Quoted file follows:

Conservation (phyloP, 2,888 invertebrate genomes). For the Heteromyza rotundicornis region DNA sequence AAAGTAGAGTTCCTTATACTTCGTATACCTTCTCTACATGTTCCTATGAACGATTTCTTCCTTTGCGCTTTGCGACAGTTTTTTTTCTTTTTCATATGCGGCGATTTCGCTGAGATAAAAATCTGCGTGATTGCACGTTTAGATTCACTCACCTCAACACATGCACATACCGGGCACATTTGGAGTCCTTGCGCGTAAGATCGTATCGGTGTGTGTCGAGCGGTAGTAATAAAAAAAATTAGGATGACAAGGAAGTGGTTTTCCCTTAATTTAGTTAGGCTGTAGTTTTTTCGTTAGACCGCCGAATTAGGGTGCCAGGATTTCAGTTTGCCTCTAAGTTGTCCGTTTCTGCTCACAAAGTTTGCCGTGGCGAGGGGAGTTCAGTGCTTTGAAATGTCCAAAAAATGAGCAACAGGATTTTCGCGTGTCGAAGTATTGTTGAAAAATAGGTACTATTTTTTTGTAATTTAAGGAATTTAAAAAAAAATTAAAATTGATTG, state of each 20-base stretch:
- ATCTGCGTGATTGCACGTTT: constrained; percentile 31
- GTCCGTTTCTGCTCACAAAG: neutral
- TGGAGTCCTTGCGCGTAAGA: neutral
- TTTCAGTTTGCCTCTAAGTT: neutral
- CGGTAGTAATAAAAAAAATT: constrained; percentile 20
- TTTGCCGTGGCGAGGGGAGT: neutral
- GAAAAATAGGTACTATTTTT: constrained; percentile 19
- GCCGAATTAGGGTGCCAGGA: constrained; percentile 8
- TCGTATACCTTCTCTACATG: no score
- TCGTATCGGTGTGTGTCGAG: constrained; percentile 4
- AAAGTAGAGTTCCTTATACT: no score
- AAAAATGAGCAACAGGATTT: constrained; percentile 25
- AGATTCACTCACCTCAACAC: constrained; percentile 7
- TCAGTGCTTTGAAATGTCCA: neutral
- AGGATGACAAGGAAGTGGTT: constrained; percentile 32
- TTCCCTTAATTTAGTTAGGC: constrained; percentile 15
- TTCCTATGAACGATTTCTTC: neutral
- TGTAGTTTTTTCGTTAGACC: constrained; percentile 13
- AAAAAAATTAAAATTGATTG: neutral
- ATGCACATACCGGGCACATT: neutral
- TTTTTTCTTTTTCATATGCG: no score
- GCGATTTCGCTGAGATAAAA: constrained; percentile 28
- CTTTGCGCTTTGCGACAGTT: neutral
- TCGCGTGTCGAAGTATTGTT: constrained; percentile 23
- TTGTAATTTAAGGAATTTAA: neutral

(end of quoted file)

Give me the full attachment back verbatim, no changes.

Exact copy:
Conservation (phyloP, 2,888 invertebrate genomes). For the Heteromyza rotundicornis region DNA sequence AAAGTAGAGTTCCTTATACTTCGTATACCTTCTCTACATGTTCCTATGAACGATTTCTTCCTTTGCGCTTTGCGACAGTTTTTTTTCTTTTTCATATGCGGCGATTTCGCTGAGATAAAAATCTGCGTGATTGCACGTTTAGATTCACTCACCTCAACACATGCACATACCGGGCACATTTGGAGTCCTTGCGCGTAAGATCGTATCGGTGTGTGTCGAGCGGTAGTAATAAAAAAAATTAGGATGACAAGGAAGTGGTTTTCCCTTAATTTAGTTAGGCTGTAGTTTTTTCGTTAGACCGCCGAATTAGGGTGCCAGGATTTCAGTTTGCCTCTAAGTTGTCCGTTTCTGCTCACAAAGTTTGCCGTGGCGAGGGGAGTTCAGTGCTTTGAAATGTCCAAAAAATGAGCAACAGGATTTTCGCGTGTCGAAGTATTGTTGAAAAATAGGTACTATTTTTTTGTAATTTAAGGAATTTAAAAAAAAATTAAAATTGATTG, state of each 20-base stretch:
- ATCTGCGTGATTGCACGTTT: constrained; percentile 31
- GTCCGTTTCTGCTCACAAAG: neutral
- TGGAGTCCTTGCGCGTAAGA: neutral
- TTTCAGTTTGCCTCTAAGTT: neutral
- CGGTAGTAATAAAAAAAATT: constrained; percentile 20
- TTTGCCGTGGCGAGGGGAGT: neutral
- GAAAAATAGGTACTATTTTT: constrained; percentile 19
- GCCGAATTAGGGTGCCAGGA: constrained; percentile 8
- TCGTATACCTTCTCTACATG: no score
- TCGTATCGGTGTGTGTCGAG: constrained; percentile 4
- AAAGTAGAGTTCCTTATACT: no score
- AAAAATGAGCAACAGGATTT: constrained; percentile 25
- AGATTCACTCACCTCAACAC: constrained; percentile 7
- TCAGTGCTTTGAAATGTCCA: neutral
- AGGATGACAAGGAAGTGGTT: constrained; percentile 32
- TTCCCTTAATTTAGTTAGGC: constrained; percentile 15
- TTCCTATGAACGATTTCTTC: neutral
- TGTAGTTTTTTCGTTAGACC: constrained; percentile 13
- AAAAAAATTAAAATTGATTG: neutral
- ATGCACATACCGGGCACATT: neutral
- TTTTTTCTTTTTCATATGCG: no score
- GCGATTTCGCTGAGATAAAA: constrained; percentile 28
- CTTTGCGCTTTGCGACAGTT: neutral
- TCGCGTGTCGAAGTATTGTT: constrained; percentile 23
- TTGTAATTTAAGGAATTTAA: neutral